Winter in Sweden, 1948

From my Dad’s memories of spending a winter felling trees north of Stockholm (1948).

I longed to get back into the clean air and went to the labour office that gave me an address in Dalarne north of Stockholm for logging timber.

I left my Harley bike with a friend of Angelo’s and took the train north. There were supposed to be eight more men coming but I was the only one that showed up.

I was put in a 10 x 10 foot cabin with a potbelly stove for heating and cooking. Snow had to be melted for water and baths were out of the question.

It was a very cold and snowy season with six feet of snow in the bush. Even though the sun softened the snow in the afternoon there would always be hard crust on it in the morning.

I divided up my work for the course of the day with felling, limbing, bucking and debarking.
Dad's painting of cutting timber in Sweden, 1948 The timber was all Baltic pine growing within a wide canyon. Once a week a small farmer came up the mountain with his big Ardenner horse Plato and hauled the logs out of there to a site on the road below the mountain.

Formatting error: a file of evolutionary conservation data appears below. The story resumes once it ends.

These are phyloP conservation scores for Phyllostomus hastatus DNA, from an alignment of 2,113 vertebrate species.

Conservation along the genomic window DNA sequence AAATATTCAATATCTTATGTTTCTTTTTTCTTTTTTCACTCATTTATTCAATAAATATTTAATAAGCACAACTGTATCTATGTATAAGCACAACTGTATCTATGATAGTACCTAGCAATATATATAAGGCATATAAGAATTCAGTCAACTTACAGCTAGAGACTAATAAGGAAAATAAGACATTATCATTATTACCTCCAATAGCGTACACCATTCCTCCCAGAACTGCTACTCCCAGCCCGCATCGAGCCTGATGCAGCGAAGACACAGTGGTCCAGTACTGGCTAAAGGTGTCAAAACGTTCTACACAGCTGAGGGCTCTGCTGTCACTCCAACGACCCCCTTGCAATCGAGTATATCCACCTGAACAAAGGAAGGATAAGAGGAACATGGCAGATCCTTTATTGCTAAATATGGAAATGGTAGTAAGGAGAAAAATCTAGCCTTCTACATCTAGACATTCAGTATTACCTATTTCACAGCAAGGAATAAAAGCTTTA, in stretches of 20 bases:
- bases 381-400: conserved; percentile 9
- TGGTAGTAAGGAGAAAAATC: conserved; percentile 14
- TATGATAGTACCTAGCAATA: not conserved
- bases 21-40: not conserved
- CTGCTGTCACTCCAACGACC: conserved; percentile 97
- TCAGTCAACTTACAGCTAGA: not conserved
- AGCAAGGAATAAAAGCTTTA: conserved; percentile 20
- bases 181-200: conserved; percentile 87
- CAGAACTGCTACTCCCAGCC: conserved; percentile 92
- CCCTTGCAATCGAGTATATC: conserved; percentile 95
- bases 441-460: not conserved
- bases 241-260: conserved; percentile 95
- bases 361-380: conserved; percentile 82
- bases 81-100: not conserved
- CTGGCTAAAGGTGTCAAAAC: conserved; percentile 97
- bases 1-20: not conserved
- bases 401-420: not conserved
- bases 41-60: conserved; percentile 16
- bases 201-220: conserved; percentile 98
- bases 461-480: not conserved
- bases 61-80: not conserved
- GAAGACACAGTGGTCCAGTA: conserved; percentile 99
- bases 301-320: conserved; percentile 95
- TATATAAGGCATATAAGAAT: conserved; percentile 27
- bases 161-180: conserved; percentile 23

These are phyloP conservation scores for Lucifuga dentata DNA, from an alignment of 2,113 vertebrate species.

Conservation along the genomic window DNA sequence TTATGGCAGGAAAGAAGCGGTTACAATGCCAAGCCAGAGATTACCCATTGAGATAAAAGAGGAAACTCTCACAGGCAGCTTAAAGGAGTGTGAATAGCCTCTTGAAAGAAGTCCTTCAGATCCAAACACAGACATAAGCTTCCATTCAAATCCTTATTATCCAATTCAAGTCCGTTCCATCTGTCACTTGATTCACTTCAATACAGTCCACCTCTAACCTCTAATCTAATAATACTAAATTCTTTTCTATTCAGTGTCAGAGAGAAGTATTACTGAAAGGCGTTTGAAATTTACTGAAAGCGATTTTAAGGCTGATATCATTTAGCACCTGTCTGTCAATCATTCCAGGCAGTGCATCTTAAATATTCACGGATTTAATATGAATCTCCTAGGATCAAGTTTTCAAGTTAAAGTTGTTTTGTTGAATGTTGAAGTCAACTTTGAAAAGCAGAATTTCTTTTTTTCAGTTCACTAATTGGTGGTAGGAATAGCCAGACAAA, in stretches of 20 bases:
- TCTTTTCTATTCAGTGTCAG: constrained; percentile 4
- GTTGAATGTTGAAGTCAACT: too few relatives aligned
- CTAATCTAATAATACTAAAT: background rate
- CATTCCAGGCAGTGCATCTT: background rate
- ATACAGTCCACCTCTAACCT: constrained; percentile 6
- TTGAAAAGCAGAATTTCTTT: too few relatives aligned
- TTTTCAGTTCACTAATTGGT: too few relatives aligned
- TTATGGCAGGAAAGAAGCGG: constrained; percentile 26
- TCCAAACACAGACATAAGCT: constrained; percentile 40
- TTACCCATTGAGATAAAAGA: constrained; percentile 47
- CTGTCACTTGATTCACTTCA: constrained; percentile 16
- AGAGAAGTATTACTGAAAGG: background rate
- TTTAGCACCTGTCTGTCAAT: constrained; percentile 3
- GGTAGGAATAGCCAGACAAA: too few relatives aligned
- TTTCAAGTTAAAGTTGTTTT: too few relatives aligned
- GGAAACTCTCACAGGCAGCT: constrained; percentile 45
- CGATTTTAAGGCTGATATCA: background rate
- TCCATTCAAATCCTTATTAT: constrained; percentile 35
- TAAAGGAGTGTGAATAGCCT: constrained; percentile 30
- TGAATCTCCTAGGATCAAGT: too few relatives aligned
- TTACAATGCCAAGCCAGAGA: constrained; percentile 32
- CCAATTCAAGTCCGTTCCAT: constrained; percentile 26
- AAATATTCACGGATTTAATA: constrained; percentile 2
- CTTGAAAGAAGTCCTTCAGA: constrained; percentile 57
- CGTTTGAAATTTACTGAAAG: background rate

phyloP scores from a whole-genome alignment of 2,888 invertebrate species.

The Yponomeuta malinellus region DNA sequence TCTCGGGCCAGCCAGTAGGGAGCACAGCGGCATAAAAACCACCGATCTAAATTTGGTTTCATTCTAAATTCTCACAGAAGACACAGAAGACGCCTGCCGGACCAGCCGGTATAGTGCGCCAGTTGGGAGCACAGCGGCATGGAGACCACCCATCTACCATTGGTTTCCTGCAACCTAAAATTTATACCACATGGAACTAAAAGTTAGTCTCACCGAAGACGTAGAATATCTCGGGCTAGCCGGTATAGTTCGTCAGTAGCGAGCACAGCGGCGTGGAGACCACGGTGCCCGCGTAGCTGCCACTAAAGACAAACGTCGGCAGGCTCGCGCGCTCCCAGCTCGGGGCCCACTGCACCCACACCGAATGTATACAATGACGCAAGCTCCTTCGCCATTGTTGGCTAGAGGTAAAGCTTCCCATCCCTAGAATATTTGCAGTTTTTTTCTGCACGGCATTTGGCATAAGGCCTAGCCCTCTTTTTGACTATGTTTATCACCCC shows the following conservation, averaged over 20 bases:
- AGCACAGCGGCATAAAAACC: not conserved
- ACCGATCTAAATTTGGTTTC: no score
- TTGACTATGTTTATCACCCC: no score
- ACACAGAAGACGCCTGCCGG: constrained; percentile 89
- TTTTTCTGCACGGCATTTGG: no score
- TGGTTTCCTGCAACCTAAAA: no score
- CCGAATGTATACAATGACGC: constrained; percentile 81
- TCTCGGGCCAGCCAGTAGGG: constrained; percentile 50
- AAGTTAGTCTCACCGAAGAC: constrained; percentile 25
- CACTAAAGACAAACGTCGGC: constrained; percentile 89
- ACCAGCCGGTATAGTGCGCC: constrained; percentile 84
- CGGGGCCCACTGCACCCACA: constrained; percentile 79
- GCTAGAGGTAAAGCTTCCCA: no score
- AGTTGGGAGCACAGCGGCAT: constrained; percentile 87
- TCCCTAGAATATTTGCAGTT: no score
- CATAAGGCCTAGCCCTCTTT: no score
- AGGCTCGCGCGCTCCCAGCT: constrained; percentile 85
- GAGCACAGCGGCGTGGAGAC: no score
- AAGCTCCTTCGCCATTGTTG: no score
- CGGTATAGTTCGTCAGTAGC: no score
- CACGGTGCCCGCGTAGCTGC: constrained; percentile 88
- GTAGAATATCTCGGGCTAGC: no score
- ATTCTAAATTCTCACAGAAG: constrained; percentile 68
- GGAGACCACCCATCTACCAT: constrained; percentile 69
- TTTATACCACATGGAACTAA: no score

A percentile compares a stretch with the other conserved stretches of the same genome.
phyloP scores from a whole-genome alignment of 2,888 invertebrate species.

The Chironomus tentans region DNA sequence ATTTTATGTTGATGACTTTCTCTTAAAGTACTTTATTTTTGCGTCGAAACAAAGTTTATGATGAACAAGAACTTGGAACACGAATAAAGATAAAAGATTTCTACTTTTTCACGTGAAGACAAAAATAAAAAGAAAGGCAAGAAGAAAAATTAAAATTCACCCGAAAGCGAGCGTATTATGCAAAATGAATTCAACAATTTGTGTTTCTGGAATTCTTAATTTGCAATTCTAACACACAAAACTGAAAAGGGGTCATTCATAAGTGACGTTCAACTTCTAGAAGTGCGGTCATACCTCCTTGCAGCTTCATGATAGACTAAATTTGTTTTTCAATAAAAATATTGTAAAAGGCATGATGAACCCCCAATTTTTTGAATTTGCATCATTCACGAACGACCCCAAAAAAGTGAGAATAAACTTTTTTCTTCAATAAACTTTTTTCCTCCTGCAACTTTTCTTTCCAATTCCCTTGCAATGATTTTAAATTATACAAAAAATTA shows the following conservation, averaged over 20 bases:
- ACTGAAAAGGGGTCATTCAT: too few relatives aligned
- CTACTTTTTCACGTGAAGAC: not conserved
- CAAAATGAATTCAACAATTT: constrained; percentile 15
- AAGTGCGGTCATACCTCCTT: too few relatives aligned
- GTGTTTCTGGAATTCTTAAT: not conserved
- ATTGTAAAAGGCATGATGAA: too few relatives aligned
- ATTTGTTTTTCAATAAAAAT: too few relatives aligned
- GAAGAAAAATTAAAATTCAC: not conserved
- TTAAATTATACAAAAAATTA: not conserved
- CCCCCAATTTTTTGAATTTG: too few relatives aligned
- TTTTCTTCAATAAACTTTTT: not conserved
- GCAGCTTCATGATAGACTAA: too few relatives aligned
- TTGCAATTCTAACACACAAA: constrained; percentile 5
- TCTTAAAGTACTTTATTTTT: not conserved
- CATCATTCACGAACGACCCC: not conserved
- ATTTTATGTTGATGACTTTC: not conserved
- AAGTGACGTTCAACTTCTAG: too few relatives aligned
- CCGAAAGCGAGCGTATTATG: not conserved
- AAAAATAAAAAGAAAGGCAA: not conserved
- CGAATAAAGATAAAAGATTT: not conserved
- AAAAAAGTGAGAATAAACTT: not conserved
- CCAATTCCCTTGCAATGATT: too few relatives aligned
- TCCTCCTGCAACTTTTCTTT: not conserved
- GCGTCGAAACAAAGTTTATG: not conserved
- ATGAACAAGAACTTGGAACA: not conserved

Dad's painting of a horse running through the snowIt would be dark when I walked up the mountain in the morning and dark when I came back down. If my clothes got wet in the afternoon from the melting snow they would be like armour plates by the time I got back to the cabin. The evening was spent drying clothes and cooking.

There was a store a mile down the road where I loaded up my packsack with bread and lingon berries on Saturdays, and old newspapers for reading and fire making. Milk and meat I picked up from a farmer on the way back from work.

After four months my arms began to hurt a lot and I decided to quit as I had a pretty good stake anyway.

The wild turkeys had begun their spring dances in the forest drumming the coming of spring even though there was still three feet of snow on the ground in the middle of April.

On the way to the railroad I stopped at a hairdresser’s place to have my hair cut. She took one look at me and slammed the door in my face.

So I went to the railroad station and bought a ticket for Gotenburgh. Once there I headed straight to the public bathhouse and first had a tub bath and then to the Turkish bath and after that to a barbershop where I had a haircut and shave and even a full manicure. I was treated as a very important eccentric, and man did that make me feel good.

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